--- In firstname.lastname@example.org
, "tolgs001" <george_st@...> wrote:
> akonushevci@ wrote:
> >I think that Alb. kat-un(t) 'village', borrowed on all Balkans
> >languages with primary meaning 'house'
> >katua 'cot, cowehouse', kot-ec 'cote, henhouse',
> Isn't the latter Slavic?
> >if we accept a/o change in some Illyrian dialects (Messapian,
> >Liburnian) are simple the derivative of *kat-.
> And (modern) North German Kate, Kote, Kotte "hut; a poor's house",
> akin to English/Norse cot/kot (in most cases its pan-German
> synonym: Hütte; cf. Hut "hat" & Haut "skin; hide").
Yes, according to Franz Mikloic it is from kotac 'stablum parvum';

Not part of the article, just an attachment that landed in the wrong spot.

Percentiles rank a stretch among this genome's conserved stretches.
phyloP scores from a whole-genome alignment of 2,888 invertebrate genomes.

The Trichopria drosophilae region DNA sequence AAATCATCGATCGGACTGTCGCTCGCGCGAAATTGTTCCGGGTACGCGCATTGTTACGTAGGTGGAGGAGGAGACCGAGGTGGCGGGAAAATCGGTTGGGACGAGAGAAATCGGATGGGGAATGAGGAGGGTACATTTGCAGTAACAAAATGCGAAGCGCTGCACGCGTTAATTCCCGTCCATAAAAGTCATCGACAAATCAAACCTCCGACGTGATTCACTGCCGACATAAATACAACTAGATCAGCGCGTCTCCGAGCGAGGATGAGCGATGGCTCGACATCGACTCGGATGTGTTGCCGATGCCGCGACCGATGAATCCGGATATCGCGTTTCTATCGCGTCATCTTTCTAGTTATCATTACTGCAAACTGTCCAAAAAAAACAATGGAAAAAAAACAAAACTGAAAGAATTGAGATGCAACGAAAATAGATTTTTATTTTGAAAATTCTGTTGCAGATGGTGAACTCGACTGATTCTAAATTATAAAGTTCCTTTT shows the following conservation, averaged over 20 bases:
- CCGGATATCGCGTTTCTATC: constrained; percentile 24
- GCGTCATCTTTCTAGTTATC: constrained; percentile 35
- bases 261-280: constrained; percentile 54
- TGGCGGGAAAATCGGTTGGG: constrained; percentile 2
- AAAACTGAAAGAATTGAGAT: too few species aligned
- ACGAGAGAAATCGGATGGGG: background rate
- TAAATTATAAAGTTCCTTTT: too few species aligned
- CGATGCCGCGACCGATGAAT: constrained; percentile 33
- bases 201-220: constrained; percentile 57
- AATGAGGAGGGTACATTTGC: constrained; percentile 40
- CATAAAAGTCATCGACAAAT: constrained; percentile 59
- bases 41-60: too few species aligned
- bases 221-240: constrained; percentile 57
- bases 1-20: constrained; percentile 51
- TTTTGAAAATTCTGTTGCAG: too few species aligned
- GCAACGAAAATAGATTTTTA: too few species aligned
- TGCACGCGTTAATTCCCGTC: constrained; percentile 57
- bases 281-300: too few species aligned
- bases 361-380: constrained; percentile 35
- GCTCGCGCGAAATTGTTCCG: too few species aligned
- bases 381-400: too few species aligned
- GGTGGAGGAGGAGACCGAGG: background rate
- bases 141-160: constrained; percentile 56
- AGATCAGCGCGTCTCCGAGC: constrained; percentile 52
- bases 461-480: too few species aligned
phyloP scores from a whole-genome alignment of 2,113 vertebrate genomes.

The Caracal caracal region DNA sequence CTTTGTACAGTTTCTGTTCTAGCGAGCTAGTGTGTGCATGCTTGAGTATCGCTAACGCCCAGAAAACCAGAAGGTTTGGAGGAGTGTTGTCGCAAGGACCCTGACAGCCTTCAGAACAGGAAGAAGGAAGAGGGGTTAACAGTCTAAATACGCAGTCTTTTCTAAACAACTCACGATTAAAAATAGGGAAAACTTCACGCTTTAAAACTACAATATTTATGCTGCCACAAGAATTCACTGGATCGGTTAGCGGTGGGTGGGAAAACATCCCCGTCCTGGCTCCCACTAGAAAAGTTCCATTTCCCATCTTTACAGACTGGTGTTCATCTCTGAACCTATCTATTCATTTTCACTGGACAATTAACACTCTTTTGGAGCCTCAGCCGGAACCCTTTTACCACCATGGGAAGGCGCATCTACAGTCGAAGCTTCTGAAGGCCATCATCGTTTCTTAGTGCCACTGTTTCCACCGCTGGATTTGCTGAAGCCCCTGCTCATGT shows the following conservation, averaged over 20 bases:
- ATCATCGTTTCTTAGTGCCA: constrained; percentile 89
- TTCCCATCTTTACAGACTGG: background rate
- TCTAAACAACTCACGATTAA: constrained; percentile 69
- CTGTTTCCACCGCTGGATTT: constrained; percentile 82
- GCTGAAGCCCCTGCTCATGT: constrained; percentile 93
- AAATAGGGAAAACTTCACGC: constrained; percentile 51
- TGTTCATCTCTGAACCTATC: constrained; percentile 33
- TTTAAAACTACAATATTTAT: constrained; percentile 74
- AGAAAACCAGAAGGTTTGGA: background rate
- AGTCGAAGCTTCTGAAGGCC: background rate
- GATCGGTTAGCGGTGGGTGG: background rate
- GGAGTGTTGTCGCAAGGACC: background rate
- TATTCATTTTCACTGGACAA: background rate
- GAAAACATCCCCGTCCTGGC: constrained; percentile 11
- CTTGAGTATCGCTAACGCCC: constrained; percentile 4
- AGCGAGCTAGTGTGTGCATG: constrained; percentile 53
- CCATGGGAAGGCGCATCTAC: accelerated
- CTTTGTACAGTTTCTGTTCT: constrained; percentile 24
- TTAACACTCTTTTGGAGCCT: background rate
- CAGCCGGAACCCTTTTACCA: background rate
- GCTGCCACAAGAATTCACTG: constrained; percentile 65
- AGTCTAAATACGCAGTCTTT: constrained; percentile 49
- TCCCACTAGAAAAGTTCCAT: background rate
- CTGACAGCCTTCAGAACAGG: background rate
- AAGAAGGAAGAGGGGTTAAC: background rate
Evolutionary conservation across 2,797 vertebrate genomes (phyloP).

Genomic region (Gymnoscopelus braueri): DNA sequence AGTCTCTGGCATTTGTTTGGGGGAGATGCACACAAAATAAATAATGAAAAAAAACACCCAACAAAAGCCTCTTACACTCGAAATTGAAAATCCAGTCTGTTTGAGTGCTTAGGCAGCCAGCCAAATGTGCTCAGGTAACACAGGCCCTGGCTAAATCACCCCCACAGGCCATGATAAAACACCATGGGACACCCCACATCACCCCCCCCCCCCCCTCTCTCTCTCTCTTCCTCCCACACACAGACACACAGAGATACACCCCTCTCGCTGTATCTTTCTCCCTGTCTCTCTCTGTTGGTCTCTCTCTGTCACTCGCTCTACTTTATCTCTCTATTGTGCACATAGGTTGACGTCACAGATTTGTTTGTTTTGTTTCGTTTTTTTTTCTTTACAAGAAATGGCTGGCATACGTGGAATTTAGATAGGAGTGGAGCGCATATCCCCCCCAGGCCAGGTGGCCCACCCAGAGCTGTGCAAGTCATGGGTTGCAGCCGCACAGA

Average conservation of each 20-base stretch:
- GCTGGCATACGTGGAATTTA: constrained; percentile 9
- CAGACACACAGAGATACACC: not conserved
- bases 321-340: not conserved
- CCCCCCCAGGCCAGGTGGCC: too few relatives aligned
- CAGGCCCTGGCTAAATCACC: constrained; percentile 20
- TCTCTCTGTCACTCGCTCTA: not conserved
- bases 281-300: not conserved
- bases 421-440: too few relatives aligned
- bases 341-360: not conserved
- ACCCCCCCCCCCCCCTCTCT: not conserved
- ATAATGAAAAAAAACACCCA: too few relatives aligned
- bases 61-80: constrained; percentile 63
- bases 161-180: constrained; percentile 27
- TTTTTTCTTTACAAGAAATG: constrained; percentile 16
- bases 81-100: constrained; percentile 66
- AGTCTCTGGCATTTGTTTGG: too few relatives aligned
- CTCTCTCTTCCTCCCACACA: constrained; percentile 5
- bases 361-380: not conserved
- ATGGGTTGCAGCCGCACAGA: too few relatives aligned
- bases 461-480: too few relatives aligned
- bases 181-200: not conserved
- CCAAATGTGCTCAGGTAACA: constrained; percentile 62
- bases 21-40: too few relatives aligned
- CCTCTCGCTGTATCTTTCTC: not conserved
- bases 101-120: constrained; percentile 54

Hahn kutezz-i t'pulave 'colombajo; henhouse'; cutesi 'gallinajo';
cutezze-i 'covaccio delle galline'; cucchiac-u 'id.'; cuciak
'gallinajo' (Rossi). But, in "Proto-Indo-European Etymological
Dictionary" (2007, page 1456), A Revised Edition of Julius Pokorny's
"Indogermanisches Etymologisches Wörterbuch" one can find: Maybe Alb
kotec 'cell, nest' under the root *kat-'to link or weave together;
chain, net'. But, Alb. kot-ec has specialized the meaning 'henhouse',
like katua/katue 'cowehouse' to differ it from kat-und '(man)hosue'
and the meaning 'net, cell' is probably attributed from Church Slavic
kotьcь 'cella, net' to Alb kot-ec.
Otherwise, this root is reconstructed by Mallory-Adams as *ket-: OE
heaðor, OCS kotьcь 'chamber', Av kata- 'chamber', borrowed into the
Uralic languages , e.g. Finish kota 'dwelling, tent, hut'. But,
elsewhere *ket- show up with the meaning 'hole': Av čāiti 'in a hole',
Skt cātvāla- 'hole for the sacrificial fire', Toch B kotai- 'hole', so
it may be that 'chamber' was originally something like a 'storage pit'.